Eddie Sutton, one of the finest American college coaches, was asked by a leading website to name one sports personality he would pay to watch. “Muhammad Ali,” declared Sutton emphatically. Asked why, he said, “To me, he epitomised what a champion should be. He developed his talent to the fullest.”
It’s a well-known fact then, that talent attracts spotlight, but, it’s what one repeatedly does with talent that decides how long the focus remains on him or her. Abiding by integrity and avoiding conspicuous pitfalls, it eventually propels one into the realm of greatness. Knowing that such an individual is likely to deliver more often than not is what draws people to arenas, irrespective of the sport.
In cricket, too, there are a number of players who are capable of putting bums on seats; players who people would pay to watch, regardless of the stakes involved in a match. The current era can unveil a bag full of names, at least one from each country if not more, but the most dazzling of the lot has to be Virat Kohli, at least in limited-overs cricket. Whether you’re a pundit, purist or just a fan of the sport, his artistry at the crease is certain to captivate, and he mesmerises like a few of his revered predecessors so relentlessly did.
Kohli’s journey to the top was beset with difficulties. His demeanour, on and off the field, was expected to thwart his progress, but the way he circumvented those quandaries and suppressed his instinctive self to evolve as India’s finest One-Day batsman is praiseworthy.
The difference is glaring in his approach. In the first two One-Day Internationals (ODIs) of the ongoing series, the New Zealand bowlers, not surprisingly, greeted most of the Indian batsmen with a barrage of short-pitched balls. In fact, they got them to hook, but only a few such shots looked graceful. On the other hand, Kohli took to the short delivery like it was his morning cup of tea. He savoured not just the mellifluous sound of the bat striking the ball, like the leather was destined to meet the middle of the willow, but also the bemusement on the face of the bowler who was yet to complete his follow-through. Balls pitched up were dispatched elegantly, and while nodding in admiration, the Kiwis perhaps saw an ounce of arrogance in it, too. Who could blame them?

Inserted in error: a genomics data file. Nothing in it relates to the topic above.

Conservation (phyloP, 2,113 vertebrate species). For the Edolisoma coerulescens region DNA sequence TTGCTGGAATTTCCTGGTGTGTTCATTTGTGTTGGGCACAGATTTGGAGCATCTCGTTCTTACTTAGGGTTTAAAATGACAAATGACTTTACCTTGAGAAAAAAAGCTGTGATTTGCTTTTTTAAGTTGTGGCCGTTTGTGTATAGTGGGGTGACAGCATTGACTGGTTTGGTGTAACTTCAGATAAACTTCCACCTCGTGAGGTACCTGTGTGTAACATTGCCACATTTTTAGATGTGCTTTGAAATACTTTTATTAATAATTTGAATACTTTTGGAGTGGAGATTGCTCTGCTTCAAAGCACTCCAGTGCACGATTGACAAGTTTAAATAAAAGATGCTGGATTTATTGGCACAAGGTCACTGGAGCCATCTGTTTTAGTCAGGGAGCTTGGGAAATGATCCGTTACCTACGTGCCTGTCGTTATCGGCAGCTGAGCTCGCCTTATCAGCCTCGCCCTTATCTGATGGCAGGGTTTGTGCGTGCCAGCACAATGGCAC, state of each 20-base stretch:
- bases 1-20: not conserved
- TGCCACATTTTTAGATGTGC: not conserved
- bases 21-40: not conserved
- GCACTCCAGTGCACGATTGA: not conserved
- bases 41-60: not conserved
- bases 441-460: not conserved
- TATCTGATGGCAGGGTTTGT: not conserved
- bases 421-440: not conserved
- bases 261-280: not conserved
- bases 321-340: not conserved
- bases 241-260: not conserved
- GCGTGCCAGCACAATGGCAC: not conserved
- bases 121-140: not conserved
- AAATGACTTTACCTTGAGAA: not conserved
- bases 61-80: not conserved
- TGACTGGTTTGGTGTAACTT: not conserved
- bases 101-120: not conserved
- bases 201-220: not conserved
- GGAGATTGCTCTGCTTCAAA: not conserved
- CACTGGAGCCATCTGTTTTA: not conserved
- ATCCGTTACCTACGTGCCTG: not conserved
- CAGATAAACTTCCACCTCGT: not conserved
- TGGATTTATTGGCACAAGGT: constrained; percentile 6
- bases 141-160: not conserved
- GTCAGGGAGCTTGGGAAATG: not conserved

The aforesaid scenario has been a regular occurrence during the last few years away from the Indian shores. There’s no turf Kohli hasn’t looked at ease on. Despite the recent spate of results, this Indian outfit is certainly not mediocre, yet Kohli’s effulgence has overshadowed them all, for his innings have been etched in a nonchalance that very few of his fellow team-mates currently seem to possess. No doubt, they’re all skilled, but none have maximised their potential away from the confines of home like Kohli has in limited-overs cricket. He’s got ODI centuries in eight countries now; except South Africa, where he’s got a Test century, which should quell any apprehensions of his ability to handle frisky turfs and menacing bowlers, and menacing bowlers on frisky turfs.
Considering the fact that he’s just 25 underscores his brilliance aptly. With 18 ODI tons and 29 half-centuries, he’s second only to Sachin Tendulkar, who bagged 21 hundreds and 43 fifties at that age. Next in that distinguished list is Chris Gayle — 11 centuries, 23 fifties. A notable facet here is that while the averages of Tendulkar and Gayle were 42 and 39 respectively, Kohli’s is over 52. Further break this down and his dexterity comes to fore: while he averages 51.97 at home, he cuts close away from it (49.13), and the number rises perceptibly (61.88) on neutral pitches.
While there is no dearth of flair in most of the other Indian batsmen, very few have been able to emulate the consistency that has been a hallmark of Kohli’s. Float him in the batting line-up and he’s sure to dish out impressive scores. Whether it’s the security or the extra responsibility that’s bolstered his form remains unknown, but looking at him dismantling a bowling attack, time and again, instills belief that his technique and temperament [if it lasts] will inevitably steer him into a path trekked by only a handful. It’d be too early [and some would say naïve] to state that he’s taken over the mantle from Tendulkar, but only he seems likely to fill that void. Moreover, like Tendulkar, he’s expected to, and has started to, bat through the innings with the rest of the order batting around him. Why then, can he not be a stalwart in the making?
Very few can be mentioned in the same bracket as Ali, or even Tendulkar, but there are certain individuals who give a sneak peek of what’s likely to transpire and it’s hard to dispute that from the current juncture. If Kohli keeps going at the same rate, there’s little doubt he’s going to usurp all records. “Float like a butterfly, sting like a bee,” Ali famously said. And Kohli at the crease does just that. It’s perhaps for this one doesn’t mind paying twice the amount to watch him bat.
(Karthik Parimal, a Correspondent with CricketCountry, is a cricket aficionado and a worshipper of the game. He idolises Steve Waugh and can give up anything, absolutely anything, just to watch a Kumar Sangakkara cover drive. He can be followed on Twitter at https://twitter.com/karthik_parimal)